A seizure can be a feeling or, more commonly, a set of behaviors, usually involving shaking of the body and loss of awareness, resulting from a sudden, uncontrolled surge in electrical activity in clusters of nerve cells in the brain. Some patients have behaviors that look like seizures but are not triggered by an abnormal surge in electrical activity in the brain. These events are called non-epileptic seizures.
Diagnostic testing with continuous EEG is the best way to determine whether an action or behavior is due to epileptic seizure. Epileptic seizures can be divided into two categories: those that are provoked by a reversible problem such as elevated blood sugar or acute renal failure, and those that are unprovoked.
The Centers for Disease Control and Prevention estimates that more than 2.2 million people in the United States are affected by epilepsy, seizure disorders or both. If you or someone you love has experienced a seizure, it can be frightening and overwhelming. However, remarkable advancements have been made in the world of neuroscience, and many adults can be treated successfully with a proper diagnosis.
The first step in deciding whether someone has epilepsy is making sure that the seizures are an epileptic seizure and not a non-epileptic seizure, such as syncope (fainting) or a psychogenic process. The second step is ruling out a provoked seizure, which can be treated by fixing the underlying issue, such as correcting the amount of sodium in the blood. If the events are epileptic seizures, an effort is made to classify the seizures as generalized or focal.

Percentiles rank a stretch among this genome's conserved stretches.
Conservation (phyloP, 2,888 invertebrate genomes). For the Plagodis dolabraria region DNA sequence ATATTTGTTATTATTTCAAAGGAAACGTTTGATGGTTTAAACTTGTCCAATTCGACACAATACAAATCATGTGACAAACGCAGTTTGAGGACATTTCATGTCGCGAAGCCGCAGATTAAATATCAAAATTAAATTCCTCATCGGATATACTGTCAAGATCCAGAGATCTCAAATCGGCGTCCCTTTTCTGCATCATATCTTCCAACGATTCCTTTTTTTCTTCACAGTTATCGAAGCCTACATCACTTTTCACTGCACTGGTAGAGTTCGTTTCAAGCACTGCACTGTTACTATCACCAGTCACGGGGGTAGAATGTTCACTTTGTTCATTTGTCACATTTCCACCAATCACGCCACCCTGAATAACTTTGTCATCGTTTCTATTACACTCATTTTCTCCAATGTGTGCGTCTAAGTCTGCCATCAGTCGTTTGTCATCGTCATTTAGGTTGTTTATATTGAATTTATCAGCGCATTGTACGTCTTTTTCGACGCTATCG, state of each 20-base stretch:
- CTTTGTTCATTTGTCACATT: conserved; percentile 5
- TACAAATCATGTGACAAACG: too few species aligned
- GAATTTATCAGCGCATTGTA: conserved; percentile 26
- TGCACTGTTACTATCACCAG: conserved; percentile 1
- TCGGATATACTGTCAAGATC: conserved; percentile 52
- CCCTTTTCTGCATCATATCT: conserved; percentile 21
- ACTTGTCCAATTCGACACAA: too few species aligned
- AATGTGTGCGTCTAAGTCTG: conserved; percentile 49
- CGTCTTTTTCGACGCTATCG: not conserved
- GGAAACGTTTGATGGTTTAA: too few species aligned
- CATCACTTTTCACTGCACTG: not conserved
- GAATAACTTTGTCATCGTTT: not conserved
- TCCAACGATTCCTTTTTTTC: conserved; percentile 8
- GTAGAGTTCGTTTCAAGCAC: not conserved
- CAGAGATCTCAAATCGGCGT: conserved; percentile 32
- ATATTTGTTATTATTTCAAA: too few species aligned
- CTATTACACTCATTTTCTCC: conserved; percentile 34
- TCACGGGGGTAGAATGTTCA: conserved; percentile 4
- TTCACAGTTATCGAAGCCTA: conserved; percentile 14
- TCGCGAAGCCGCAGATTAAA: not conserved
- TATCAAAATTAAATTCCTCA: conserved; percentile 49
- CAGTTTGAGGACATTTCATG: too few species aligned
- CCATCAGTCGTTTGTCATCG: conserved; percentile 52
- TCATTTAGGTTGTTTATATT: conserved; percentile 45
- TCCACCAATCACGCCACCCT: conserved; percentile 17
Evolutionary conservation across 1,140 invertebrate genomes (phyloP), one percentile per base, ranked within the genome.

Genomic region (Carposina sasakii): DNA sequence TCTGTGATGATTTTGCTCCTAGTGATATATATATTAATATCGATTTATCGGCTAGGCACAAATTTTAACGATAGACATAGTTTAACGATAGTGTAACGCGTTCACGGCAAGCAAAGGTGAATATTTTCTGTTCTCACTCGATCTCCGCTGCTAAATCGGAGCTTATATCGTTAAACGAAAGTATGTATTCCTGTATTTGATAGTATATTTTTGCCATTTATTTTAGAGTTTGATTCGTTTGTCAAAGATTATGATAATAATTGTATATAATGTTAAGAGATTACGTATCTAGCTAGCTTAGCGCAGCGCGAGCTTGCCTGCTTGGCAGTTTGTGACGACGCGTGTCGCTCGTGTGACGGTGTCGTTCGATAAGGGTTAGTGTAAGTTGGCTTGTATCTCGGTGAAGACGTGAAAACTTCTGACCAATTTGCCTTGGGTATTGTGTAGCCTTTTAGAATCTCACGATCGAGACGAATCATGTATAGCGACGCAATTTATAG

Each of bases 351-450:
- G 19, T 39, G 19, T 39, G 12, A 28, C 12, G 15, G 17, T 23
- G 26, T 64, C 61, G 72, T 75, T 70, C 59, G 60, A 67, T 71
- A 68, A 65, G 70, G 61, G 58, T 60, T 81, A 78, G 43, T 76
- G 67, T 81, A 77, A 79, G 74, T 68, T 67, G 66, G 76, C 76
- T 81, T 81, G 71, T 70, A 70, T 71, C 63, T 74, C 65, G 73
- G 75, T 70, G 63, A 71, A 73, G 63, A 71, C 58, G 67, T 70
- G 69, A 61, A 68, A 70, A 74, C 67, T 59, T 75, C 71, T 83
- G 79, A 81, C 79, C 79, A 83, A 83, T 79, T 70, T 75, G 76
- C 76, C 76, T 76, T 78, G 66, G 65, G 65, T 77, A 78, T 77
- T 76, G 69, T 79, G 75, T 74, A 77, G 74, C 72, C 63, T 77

Generalized seizures occur when electrical impulses spread in both halves of the brain. They include:
Focal seizures are caused by electrical impulses generated by, and limited to, one hemisphere (half) of the brain. They include:
Most patients with focal seizures have an abnormal brain region that is triggering the seizures. These seizures can be treated with drugs, but can often be treated successfully with surgery.
Multiregional seizures are focal seizures that come from more than one part of the brain.
It can be difficult for doctors to identify the exact cause of seizures. They can be classified as either provoked or unprovoked. Provoked seizures are caused by factors such as drug and alcohol use or withdrawal, a lack of sleep, an adverse reaction to medication, a brain tumor, elevated blood sugar or low sodium levels in the blood. In general, such seizures are readily remediable by medical or surgical therapies directed at the provoking factor.
Unprovoked seizures are caused by factors that are not easy to readily correct, such as a congenital brain malformation, scarring from a brain trauma or old stroke, or from a genetic problem. Nonepileptic events can be caused by syncope (fainting spells), movement disorders or psychiatric disorders such as psychogenic non-epileptic spells, conversion disorder or depression.
Having a seizure does not necessarily mean a person has epilepsy. There are many reversible causes of seizures, including meningitis and other infections in the brain, hyperglycemia, hypoglycemia, hyponatremia (low salt levels in the blood), drug and alcohol withdrawal, and certain medications. If these problems are resolved, then the seizure does not recur and the person does not have epilepsy. Seizures triggered by these kinds of factors are called provoked seizures. Unprovoked seizures cannot be explained by an obvious reversible problem. A person who experiences more than one unprovoked seizure is typically diagnosed with epilepsy.
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